14. Perimenopause. While menopause marks the end of a year without any periods, perimenopause is the transition phase that can precede it for years. Because your hormone levels are changing, your usual pattern of ovulation followed by menstruation is changing, too. You might experience all kinds of variations — irregular bleeding or spotting, heavier and longer periods or lighter and shorter ones, fewer or more days between periods and missed periods.
  15. Pregnancy and breastfeeding. It’s possible to have some bleeding when you’re pregnant. It can happen as the newly fertilized egg implants itself in the uterus. But it can also indicate a problem, so always call your doctor any time you notice any bleeding. Breastfeeding after your baby is born can cause a delay in the return of your period, and for some women, this can last as long as the breastfeeding.

When to see a doctor for irregular periods

Every woman should have an annual exam with a gynecologist to make sure everything is alright. Additionally, contact your doctor if:

  • Your periods are painful and accompanied by severe cramping
  • You bleed or spot between periods
  • Your periods have been light or moderate, but suddenly became heavy
  • You haven’t had a period for 90 days
  • There are fewer than 21 days between your periods
  • There are 35 days or more between your periods
  • Your periods last longer than a week

Diagnosing the cause of irregular periods

Getting an accurate diagnosis starts with you. Keep track of your monthly cycle so you can bring the information to your doctor’s appointment. Be sure to note how long your period lasts, how many days there are between your cycles, if your flow is heavy (how many tampons or pads you use in a day), whether you pass large blood clots, if you bleed or spot between periods and if you have menstrual pain.

Your doctor will most likely do a thorough pelvic and physical exam and may also do a pap test. Other tests may include:

  • Blood tests to rule out anemia and other conditions
  • Vaginal culture to rule out infections in the reproductive area
  • Pelvic ultrasound to check for cysts or fibroids
  • Biopsy, which involves removing a sample of tissue and having it tested for such things as cancer, an hormonal imbalance or endometriosis

Treatment options vary depending on the cause

If you have irregular periods, any treatment would depend on your diagnosis — what's causing the irregularity. Factors you and your doctor will consider should also include your symptoms and your stage in life (for instance, if you're trying to get pregnant).

Common treatments include:

  • Birth control pills: Even though starting the pill causes some women to experience changes in their period, for others it can help regulate them. Of course, you wouldn’t take them if you’re trying to get pregnant, but for women who are not actively looking to start a family, this could be a good solution.
  • Counseling: If your irregular periods are caused by an eating disorder, obesity, diabetes or other issues related to food, your doctor may advise you to see a nutritionist or a counselor to help put together a healthy eating program.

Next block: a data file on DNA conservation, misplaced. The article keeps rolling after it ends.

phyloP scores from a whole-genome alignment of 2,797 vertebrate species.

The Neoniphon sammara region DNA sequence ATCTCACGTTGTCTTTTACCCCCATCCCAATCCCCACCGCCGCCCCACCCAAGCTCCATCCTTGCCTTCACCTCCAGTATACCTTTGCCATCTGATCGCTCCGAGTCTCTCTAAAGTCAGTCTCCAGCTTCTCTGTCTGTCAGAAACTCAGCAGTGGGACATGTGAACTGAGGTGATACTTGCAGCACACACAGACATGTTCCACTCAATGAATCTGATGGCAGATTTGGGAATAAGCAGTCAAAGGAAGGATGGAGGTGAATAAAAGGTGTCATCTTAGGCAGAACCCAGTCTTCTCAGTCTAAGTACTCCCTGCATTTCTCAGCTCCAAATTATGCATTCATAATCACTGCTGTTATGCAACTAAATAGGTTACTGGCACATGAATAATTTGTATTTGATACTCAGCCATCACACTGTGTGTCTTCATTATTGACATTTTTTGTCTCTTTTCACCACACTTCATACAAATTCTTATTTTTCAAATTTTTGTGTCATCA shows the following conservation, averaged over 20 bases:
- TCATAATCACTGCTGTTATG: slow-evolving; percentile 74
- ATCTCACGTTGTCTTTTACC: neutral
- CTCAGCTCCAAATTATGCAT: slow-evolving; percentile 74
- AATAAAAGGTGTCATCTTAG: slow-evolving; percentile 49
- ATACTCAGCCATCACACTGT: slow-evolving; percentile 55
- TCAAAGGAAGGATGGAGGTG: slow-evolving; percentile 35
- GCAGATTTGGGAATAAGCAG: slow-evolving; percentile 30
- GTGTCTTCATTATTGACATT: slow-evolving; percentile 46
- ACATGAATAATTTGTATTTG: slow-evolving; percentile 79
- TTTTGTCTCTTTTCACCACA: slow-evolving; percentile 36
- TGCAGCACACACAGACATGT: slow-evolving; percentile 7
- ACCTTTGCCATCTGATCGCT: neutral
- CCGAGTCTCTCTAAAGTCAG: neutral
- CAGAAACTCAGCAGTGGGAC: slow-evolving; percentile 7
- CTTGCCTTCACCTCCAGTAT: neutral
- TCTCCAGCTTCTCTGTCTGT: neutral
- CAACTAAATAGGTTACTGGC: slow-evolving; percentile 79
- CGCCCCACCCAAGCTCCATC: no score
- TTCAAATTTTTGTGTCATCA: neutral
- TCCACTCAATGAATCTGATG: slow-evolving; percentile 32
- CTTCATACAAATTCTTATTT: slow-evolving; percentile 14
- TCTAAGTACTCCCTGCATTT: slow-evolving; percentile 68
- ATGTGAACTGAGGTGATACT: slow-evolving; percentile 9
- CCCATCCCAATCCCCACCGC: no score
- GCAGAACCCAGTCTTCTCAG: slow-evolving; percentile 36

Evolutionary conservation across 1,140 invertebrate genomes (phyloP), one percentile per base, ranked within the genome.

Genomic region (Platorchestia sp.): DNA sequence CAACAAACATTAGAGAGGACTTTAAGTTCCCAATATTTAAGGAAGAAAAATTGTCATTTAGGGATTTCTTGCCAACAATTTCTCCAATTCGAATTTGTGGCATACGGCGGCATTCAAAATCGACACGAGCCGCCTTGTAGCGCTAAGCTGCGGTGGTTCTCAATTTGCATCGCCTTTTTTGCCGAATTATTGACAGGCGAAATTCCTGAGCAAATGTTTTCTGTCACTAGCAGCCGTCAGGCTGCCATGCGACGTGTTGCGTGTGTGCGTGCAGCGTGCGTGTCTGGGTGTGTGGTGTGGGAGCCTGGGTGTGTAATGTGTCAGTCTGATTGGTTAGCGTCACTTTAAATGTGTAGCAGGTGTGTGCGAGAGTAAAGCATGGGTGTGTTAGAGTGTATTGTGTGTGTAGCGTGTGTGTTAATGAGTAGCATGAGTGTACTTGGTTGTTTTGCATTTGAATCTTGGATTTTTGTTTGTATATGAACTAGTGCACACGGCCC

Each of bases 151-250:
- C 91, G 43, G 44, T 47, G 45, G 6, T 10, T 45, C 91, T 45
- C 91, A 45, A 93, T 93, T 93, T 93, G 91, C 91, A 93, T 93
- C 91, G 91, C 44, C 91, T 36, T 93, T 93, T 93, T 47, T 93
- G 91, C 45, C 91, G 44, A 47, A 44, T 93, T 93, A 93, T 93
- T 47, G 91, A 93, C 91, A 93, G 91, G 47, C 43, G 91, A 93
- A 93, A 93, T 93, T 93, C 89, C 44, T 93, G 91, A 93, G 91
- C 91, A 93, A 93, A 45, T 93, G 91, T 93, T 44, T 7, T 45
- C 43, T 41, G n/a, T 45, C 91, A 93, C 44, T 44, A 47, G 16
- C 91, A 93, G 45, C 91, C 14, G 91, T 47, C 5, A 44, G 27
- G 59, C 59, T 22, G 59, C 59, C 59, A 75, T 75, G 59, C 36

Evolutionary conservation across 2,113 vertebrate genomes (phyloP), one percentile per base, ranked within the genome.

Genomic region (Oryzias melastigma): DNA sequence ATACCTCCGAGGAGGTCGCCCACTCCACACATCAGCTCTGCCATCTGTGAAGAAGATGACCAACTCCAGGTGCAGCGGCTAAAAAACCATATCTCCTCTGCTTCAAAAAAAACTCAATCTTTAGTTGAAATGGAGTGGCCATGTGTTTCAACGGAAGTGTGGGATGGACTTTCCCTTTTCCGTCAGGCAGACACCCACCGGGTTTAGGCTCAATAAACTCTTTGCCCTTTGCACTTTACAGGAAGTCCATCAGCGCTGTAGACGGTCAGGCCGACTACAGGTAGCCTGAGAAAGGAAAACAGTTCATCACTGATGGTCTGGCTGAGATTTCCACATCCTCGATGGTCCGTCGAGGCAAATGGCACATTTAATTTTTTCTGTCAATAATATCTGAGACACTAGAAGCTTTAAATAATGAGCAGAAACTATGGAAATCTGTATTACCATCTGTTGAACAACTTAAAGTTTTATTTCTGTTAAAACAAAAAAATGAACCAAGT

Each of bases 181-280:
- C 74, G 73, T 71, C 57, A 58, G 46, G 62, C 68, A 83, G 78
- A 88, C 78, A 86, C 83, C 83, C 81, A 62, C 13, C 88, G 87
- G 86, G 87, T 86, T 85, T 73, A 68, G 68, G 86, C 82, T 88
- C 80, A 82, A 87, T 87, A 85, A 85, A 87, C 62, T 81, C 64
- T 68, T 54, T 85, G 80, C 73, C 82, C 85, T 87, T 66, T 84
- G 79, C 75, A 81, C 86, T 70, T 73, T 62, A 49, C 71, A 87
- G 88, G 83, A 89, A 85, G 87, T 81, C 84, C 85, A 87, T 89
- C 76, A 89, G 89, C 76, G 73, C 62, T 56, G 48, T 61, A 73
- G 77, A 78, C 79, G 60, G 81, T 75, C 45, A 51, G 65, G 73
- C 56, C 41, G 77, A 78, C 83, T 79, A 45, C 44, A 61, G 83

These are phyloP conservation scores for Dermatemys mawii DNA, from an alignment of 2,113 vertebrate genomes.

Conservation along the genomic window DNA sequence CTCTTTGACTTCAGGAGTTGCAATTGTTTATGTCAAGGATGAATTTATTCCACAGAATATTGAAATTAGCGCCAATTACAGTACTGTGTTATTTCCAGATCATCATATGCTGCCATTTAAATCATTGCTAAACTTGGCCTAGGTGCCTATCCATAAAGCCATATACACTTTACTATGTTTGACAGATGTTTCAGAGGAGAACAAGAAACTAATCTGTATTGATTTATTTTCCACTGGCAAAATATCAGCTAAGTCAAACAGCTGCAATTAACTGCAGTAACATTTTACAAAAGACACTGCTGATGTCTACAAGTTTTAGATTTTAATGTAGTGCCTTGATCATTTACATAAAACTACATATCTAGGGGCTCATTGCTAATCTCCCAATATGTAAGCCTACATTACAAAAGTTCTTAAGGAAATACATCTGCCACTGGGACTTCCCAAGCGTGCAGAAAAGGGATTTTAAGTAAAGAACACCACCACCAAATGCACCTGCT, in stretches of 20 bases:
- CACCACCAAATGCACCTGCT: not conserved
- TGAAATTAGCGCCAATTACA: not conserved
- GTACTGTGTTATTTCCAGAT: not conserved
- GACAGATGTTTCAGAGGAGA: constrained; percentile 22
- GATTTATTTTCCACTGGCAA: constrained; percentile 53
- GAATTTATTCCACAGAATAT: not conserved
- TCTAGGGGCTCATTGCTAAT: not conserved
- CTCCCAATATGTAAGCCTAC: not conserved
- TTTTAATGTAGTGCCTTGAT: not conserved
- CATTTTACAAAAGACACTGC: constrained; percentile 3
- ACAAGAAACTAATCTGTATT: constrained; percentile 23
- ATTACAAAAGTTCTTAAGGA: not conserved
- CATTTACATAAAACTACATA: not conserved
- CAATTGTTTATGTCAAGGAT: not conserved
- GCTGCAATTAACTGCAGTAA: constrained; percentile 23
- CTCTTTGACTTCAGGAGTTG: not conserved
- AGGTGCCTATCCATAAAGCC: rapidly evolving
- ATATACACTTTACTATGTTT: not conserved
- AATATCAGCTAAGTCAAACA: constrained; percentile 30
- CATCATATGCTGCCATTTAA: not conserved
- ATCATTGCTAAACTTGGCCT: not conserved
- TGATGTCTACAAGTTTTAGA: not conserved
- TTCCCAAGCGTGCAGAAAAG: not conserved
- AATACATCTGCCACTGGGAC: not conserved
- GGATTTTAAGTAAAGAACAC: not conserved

• Surgery: A surgical procedure may be needed to remove polyps or fibroids. Options include uterine artery embolization, which blocks blood flow to the uterus, or an endometrial ablation, which removes the blood vessels in the endometrial lining of the uterus. A hysterectomy is major surgery in which the uterus is removed.

Bottom line

While everyone’s menstrual cycle is unique, it’s important to know the signs of an irregular period. If your period cycle is too long or too short, if your flow is too heavy, if you’re bleeding between periods — these are signs that something might be amiss. Make an appointment with your doctor if you’re experiencing irregular periods to see if further tests, such as blood tests or a pelvic ultrasound, are needed. But remember, too, that it’s common for girls who have just started to menstruate and women who are beginning to go through perimenopause to have irregular periods.

Article references

  1. Office on Women's Health in the Office of the Assistant Secretary for Health at the U.S. Department of Health and Human Services, Period problems https://www.womenshealth.gov/menstrual-cycle/period-problems/#2
  2. Penn Medicine, When Should You See a Doctor for Irregular Periods? https://www.pennmedicine.org/updates/blogs/womens-health/2015/april/when-should-you-see-a-doctor-for-irregular-periods
  3. Cleveland Clinic, Abnormal Menstruation (Periods): Diagnosis and Tests https://my.clevelandclinic.org/health/diseases/14633-abnormal-menstruation-periods/diagnosis-and-tests
  4. The Nemours Foundation, Irregular Periods https://kidshealth.org/en/teens/irregular-periods.html
  5. U.S. Department of Health and Human Services, National Institutes of Health, What are the common treatments for menstrual irregularities https://www.nichd.nih.gov/health/topics/menstruation/conditioninfo/treatments
  6. Cleveland Clinic, Normal Menstruation https://my.clevelandclinic.org/health/articles/10132-normal-menstruation
  7. Cleveland Clinic, What is abnormal menstruation? https://my.clevelandclinic.org/health/diseases/14633-abnormal-menstruation-periods
  8. National Institute of Child Health & Human Development, Who is at risk of amenorrhea? https://www.nichd.nih.gov/health/topics/amenorrhea/conditioninfo/risk
  9. University of Michigan, Medicines That Can Cause Changes in Menstrual Bleeding https://www.uofmhealth.org/health-library/tv7209
  10. Womenshealth.gov, Thyroid disease https://www.womenshealth.gov/a-z-topics/thyroid-disease
  11. USC Fertility: 5 Things You Should Know About Exercise-Induced Amenorrhea https://uscfertility.org/5-things-need-know-exercise-induced-amenorrhea/
  12. American College of Obstetricians and Gynecologists, Endometrial Cancer https://www.acog.org/Patients/FAQs/Endometrial-Cancer?IsMobileSet=false 
  13. Moffett Cancer Center, Uterine Cancer Symptoms https://moffitt.org/cancers/endometrial-uterine-cancer/signs-symptoms/
  14. American Cancer Society, Signs and Symptoms of Ovarian Cancer https://www.cancer.org/cancer/ovarian-cancer/detection-diagnosis-staging/signs-and-symptoms.html
  15. American College of Obstetricians and Gynecologists, Perimenopausal Bleeding and Bleeding After Menopause https://www.acog.org/Patients/FAQs/Perimenopausal-Bleeding-and-Bleeding-After-Menopause?IsMobileSet=false
  16. American College of Obstetricians and Gynecologists, Bleeding During Pregnancy  https://www.acog.org/Patients/FAQs/Bleeding-During-Pregnancy?IsMobileSet=false 
  17. La Leche League, Menstruation https://www.llli.org/breastfeeding-info/menstruation/